Why STIR Uses the Term “Messaging” to Describe Our Work Product

Brian Bennett

STIR | President
Oct 17

The marketing industry prides itself on staying current with cultural trends and on top of communications technologies, yet some of the jargon we use is well behind the curve. Several years ago, as we were working on some self-promotional materials, we innovated by using the term “integrated messaging” to describe what we do. This ties to our unique agency strategy and positioning in an essential way. It’s our marketing methodology.

We, like many advertising agencies, were using the term “creative” to describe our work product. This was a reflexive reference born from the fact that when all that agencies produced was advertising, all of our work was generated by the creative department.

But times have changed. And while we pride ourselves on producing some amazing “creative,” we are an integrated shop that also develops myriad other published content. In fact, in some cases, the content needs to be highly factual and credible – anything but creative. We found that using the term “creative” actually encouraged the wrong type of thinking on the part of our staff and our clients.

At that time we elected to use the term “messaging” when describing the totality of the communications that we produce at STIR, because each platform in our integrated communications matrix seeks to perform a specialized function and communicate specific messages in highly specialized ways.

In fact, there are many exceptions to term “creative” that are absolutely essential to any marketer today and that have become a staple in our integrated advertising agency. We have no set rules within the agency, but this is a short sample of how we tend to refer to the ‘non-creative’ messaging that we produce by discipline.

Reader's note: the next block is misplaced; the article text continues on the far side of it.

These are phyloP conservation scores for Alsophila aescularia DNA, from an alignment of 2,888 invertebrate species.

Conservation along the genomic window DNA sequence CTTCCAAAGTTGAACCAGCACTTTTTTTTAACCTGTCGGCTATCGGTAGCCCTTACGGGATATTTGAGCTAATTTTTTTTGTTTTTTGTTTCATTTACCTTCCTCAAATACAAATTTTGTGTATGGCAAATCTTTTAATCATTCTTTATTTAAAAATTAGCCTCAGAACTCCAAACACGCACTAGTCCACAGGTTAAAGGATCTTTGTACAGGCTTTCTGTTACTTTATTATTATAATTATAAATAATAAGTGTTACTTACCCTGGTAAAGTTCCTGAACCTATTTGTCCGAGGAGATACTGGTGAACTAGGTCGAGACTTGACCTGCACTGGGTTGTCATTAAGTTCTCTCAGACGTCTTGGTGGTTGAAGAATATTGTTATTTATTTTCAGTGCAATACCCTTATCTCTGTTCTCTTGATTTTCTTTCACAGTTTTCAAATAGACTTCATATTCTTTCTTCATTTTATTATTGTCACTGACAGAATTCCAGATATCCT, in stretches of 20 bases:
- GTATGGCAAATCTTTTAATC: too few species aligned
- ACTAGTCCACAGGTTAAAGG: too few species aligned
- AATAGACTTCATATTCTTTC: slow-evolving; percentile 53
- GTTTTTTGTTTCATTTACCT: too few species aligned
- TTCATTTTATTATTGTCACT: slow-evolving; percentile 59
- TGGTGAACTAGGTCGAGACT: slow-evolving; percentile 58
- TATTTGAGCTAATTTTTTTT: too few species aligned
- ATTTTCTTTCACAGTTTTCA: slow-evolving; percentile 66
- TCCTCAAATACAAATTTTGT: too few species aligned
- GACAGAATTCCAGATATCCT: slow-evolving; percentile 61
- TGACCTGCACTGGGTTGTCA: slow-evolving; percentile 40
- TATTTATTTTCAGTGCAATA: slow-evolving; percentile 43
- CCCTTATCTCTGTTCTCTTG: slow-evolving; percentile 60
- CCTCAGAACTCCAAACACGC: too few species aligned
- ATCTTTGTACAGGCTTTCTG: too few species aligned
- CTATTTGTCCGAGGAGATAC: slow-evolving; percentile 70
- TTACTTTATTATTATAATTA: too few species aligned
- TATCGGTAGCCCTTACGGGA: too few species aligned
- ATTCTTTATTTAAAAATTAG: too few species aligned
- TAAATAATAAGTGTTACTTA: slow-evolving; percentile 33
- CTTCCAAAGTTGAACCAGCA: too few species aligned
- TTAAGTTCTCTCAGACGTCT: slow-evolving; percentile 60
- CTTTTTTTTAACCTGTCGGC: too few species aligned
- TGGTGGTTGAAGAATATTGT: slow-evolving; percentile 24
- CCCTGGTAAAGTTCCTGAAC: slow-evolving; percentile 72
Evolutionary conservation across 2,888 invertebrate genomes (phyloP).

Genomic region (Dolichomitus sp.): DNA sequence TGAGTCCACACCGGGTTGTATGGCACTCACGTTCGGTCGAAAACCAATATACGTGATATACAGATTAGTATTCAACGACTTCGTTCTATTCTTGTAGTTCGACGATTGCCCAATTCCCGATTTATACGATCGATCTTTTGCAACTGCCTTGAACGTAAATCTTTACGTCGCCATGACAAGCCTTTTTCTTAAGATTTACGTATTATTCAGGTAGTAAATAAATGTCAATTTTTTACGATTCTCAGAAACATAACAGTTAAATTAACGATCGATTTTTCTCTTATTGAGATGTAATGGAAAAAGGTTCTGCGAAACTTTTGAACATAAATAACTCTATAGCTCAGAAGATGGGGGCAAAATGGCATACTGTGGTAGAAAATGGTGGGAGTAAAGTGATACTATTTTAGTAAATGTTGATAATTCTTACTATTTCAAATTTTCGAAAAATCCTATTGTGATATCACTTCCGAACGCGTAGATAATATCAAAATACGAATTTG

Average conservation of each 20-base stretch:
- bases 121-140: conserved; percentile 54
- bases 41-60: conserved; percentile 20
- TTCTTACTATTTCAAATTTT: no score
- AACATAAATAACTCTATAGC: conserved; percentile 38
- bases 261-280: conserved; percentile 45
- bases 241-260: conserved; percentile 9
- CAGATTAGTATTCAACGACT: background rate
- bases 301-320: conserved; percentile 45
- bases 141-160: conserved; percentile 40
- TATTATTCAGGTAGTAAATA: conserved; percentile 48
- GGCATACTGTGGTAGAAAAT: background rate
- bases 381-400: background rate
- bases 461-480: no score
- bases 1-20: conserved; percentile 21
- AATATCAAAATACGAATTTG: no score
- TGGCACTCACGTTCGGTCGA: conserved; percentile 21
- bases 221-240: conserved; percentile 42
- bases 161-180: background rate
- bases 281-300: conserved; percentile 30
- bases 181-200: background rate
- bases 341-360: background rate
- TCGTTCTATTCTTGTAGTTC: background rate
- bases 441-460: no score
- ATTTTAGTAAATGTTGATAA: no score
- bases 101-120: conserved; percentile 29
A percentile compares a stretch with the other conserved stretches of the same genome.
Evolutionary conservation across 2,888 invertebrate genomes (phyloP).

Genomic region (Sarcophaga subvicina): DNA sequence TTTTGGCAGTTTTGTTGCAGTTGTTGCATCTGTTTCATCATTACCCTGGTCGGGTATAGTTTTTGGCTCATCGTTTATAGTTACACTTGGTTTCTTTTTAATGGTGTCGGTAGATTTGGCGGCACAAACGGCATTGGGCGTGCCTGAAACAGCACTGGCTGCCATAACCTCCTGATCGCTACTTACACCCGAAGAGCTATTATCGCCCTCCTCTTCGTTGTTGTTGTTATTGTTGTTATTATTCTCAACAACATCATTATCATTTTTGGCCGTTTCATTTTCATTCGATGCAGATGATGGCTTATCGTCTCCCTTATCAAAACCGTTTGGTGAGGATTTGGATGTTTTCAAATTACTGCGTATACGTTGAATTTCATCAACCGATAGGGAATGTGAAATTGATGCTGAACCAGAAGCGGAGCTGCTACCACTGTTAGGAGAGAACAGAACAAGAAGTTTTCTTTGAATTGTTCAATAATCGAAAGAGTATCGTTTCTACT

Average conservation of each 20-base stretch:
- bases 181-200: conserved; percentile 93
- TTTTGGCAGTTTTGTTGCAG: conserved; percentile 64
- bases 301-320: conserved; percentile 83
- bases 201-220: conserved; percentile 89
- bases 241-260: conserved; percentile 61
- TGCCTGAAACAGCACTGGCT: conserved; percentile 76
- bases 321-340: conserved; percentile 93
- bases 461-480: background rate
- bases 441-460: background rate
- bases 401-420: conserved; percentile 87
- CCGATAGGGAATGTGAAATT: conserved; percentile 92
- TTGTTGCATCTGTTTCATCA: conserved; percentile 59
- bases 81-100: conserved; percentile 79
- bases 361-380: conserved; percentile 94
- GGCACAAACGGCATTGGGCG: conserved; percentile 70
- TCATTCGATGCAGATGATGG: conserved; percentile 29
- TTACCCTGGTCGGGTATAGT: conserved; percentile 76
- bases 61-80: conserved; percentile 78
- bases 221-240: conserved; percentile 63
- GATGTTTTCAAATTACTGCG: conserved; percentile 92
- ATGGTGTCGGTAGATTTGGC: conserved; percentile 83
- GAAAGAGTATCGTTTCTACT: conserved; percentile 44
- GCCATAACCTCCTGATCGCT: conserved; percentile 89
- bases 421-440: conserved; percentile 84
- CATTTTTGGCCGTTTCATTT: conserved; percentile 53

Advertising = Creative

Promotion = Offer and incentive/artwork/graphics

Design = Layouts, word marks

Inbound marketing = Whitepapers, case studies, technical writing

Public relations = Story lines, pitches, news releases, fact sheets

Blogging = Content, articles

Social media marketing = Posts, tweets, updates, conversations , photos

Web development = Content

More examples of ‘non-creative’ messaging includes:

  • Keywords utilized in tags, subject titles that are driven by SEO needs
  • Documentary style videos that enhance and encapsulate reality
  • Technical writing that artfully and accurately describes highly complex products, procedures or concepts
  • Layouts of content for periodicals or case studies where the premium is on clarity and scannability
  • Infographics where the design is intended to visualize a concept

Across this continuum of messaging STIR’s approach to communications is to look at each passage of communications in three ways:

  1. The emotional appeal that tends to feature the product benefit and create targeted interest and engagement
  2. The strategic element that supports the brand positioning and fulfills the specialized function required by the platform
  3. Keyword delivery based on a ubiquitous brand designed strategy to fortify SEO

I must note that some of the folks that have been a bit confused by our use of the term ‘messaging’ have been some traditional public relations practitioners. The term ‘messaging’ historically has been used in the PR discipline to describe the baseline talking points or editorial priorities that would comprise the strategy behind the effort. That messaging in the PR world would be crafted into finished communications in many different ways depending upon the execution. We’ve essentially built upon this concept and applied it across multiple marketing platforms.

More Messaging Insights